I have just listened to a (long) interview on BBC Radio 4's World at One lunch time current affairs programme. The interview is part of a programme that can, at the time of posting, be heard again at the Radio 4 website. In this interview, an anonymous doctor spoke about how a saviour sibling child would be able to provide a sufficiently close tissue match to save his already existing child from an unusual illness. Without this saviour sibling treatment, the older child would be "condemned to death by a thousand knives", to quote a phrase used more than once by the doctor.
After this interview, a much shorter time was allowed for Archbishop Vincent Nichols to respond. I think he would be forgiven for feeling that he had been set up, though I do not want to suggest that the World at One did that deliberately. Archbishop Nichols really did find himself in a position that only the most outstanding of media skills would have coped with successfully. John Smeaton has posted critically on Archbishop Nichols response.
However, as I listened to the anonymous doctor, I was struck by how many of his remarks reflected a "self-focussed" rather than an "other-focussed" attitude.
When asked by the interviewer, the doctor's reaction to the suggestion that a saviour sibling was "the only way that you can guarantee your son will live" was to say: "We have no other choice". [The doctor had, in fact, just discussed the other options and their risks.] The doctor made some comments about why they would want another child, as well as the saviour sibling aspect. Among the remarks, he talked about the second child "who we can love, who can give us hope, and will keep us going and will provide us with a child that will outlive us, every parent's wish". Later in the interview: "....we are hoping to have another child that is unaffected by the condition, because it is a genetic condition, and if we were to have a pregnancy again naturally then there is a high chance that we could be put in a similar situation and put a second child through all the pain and the repeated procedures .... We would love to have another child to give us hope, (who) we could love, and be with us as we get older ourselves."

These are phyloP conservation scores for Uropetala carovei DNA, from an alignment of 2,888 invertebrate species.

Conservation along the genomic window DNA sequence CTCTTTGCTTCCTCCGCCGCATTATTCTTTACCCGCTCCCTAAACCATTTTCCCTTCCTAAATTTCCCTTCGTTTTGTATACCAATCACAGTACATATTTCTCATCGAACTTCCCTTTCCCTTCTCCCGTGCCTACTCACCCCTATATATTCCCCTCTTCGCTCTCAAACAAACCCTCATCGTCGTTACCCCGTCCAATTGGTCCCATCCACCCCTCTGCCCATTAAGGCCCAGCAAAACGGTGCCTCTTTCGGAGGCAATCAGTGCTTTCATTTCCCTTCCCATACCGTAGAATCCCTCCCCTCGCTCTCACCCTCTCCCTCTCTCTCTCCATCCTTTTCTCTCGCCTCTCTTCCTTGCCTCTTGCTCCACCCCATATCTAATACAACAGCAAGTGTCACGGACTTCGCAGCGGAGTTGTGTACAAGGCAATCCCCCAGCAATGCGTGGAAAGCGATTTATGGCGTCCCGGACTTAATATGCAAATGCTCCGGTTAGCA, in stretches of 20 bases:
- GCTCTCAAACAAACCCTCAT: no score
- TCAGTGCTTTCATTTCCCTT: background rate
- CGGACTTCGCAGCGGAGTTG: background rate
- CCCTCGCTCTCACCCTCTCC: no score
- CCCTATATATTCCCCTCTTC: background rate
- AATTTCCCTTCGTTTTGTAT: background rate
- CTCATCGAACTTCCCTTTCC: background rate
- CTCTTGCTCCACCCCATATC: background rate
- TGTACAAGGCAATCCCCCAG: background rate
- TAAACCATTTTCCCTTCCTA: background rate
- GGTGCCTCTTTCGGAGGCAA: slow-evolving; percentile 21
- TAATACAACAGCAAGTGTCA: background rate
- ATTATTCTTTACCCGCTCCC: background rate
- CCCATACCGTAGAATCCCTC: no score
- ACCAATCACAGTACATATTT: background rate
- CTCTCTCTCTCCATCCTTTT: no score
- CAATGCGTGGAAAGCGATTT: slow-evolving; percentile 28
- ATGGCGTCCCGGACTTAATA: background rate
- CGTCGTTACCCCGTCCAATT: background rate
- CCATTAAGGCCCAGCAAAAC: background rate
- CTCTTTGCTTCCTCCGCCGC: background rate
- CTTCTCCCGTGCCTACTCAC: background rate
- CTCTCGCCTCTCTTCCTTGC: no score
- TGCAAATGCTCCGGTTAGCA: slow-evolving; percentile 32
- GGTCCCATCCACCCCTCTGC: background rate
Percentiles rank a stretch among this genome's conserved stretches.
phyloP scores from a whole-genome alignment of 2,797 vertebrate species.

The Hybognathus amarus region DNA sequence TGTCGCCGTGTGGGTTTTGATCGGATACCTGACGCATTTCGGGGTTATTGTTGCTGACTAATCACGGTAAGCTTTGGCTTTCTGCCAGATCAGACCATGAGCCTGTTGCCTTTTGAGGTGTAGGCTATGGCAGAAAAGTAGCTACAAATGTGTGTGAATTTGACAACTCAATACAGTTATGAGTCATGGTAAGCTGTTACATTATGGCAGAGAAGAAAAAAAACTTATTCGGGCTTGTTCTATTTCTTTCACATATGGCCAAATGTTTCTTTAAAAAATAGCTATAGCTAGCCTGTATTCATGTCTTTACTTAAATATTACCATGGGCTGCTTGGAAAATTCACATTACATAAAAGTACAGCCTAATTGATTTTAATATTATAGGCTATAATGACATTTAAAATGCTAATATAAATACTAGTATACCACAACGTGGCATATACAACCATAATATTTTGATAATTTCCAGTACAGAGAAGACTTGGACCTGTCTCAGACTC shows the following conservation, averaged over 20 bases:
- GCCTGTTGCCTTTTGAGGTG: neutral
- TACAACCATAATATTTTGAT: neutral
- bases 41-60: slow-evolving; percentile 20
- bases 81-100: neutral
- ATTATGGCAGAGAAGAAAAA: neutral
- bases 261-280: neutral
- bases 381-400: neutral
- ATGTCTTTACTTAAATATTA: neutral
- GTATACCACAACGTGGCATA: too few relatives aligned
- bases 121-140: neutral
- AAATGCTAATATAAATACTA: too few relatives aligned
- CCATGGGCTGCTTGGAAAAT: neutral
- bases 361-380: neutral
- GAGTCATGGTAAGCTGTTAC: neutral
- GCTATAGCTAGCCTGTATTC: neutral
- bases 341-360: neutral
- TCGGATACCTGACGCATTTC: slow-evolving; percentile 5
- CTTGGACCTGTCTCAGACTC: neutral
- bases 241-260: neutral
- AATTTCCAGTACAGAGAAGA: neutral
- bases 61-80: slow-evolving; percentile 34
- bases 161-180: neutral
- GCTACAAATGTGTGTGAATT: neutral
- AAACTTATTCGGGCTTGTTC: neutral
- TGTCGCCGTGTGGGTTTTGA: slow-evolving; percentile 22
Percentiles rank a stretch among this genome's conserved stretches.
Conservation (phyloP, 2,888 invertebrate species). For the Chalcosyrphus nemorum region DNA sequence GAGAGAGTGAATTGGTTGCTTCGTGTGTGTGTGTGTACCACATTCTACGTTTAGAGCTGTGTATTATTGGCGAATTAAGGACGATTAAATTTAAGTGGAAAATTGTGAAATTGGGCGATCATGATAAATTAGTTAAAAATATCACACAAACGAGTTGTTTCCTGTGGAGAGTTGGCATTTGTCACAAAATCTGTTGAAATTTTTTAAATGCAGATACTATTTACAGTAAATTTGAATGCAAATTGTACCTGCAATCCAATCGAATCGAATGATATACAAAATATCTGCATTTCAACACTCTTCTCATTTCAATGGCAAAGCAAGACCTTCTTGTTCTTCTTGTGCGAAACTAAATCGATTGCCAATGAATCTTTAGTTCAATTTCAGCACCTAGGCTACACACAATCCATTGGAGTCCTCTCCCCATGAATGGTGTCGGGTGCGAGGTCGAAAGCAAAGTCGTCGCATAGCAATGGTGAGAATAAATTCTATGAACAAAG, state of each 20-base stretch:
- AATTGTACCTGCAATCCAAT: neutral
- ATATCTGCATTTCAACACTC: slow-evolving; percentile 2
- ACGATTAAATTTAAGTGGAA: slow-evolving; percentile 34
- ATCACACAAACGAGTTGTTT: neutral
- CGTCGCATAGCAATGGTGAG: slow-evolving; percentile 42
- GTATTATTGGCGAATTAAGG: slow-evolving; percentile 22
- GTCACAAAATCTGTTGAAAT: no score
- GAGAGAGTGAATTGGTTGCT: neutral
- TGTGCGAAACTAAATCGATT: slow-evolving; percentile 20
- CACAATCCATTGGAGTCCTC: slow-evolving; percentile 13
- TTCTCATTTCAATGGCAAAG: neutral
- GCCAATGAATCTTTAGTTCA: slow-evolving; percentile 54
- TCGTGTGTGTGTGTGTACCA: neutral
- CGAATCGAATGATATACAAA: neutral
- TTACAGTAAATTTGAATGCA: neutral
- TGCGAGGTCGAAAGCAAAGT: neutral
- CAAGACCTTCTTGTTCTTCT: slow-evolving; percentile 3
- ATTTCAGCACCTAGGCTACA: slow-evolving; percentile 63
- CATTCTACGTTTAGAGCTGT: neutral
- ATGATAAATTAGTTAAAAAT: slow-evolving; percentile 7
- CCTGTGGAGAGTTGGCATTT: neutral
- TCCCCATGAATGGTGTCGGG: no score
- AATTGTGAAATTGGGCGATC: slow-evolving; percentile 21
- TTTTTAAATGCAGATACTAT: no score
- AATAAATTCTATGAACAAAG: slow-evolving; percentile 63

The doctor also referred to situations where a family might already have siblings who could act as tissue donors for a sick brother or sister, suggesting that very few such brothers or sisters would decline to donate tissue. He completely ignored the question of consent on the part of the donating brother or sister ... And, related to this, the doctor indicated that the family would say as little as possible to the created saviour sibling about what had happened, with the intention of achieving as much "normalcy" in the situation as possible.
So, what I want to say is that the anonymous doctor presented a position that, objectively and philosophically speaking (and not intending any moral judgement on the doctor's subjective intentions which must be assumed to be the best), was "self-focussed" and not "other focussed", that did not show love in its objective/philosophical meaning (defined as wanting what is "right for the other", even where that requires sacrifice of what I want for myself), and that this seems to apply to both the present child and the future saviour sibling. And I emphasise again that, in saying this, I do not intend any moral judgement of the doctor or of his motives, or of the geniuness of his intention to love his children.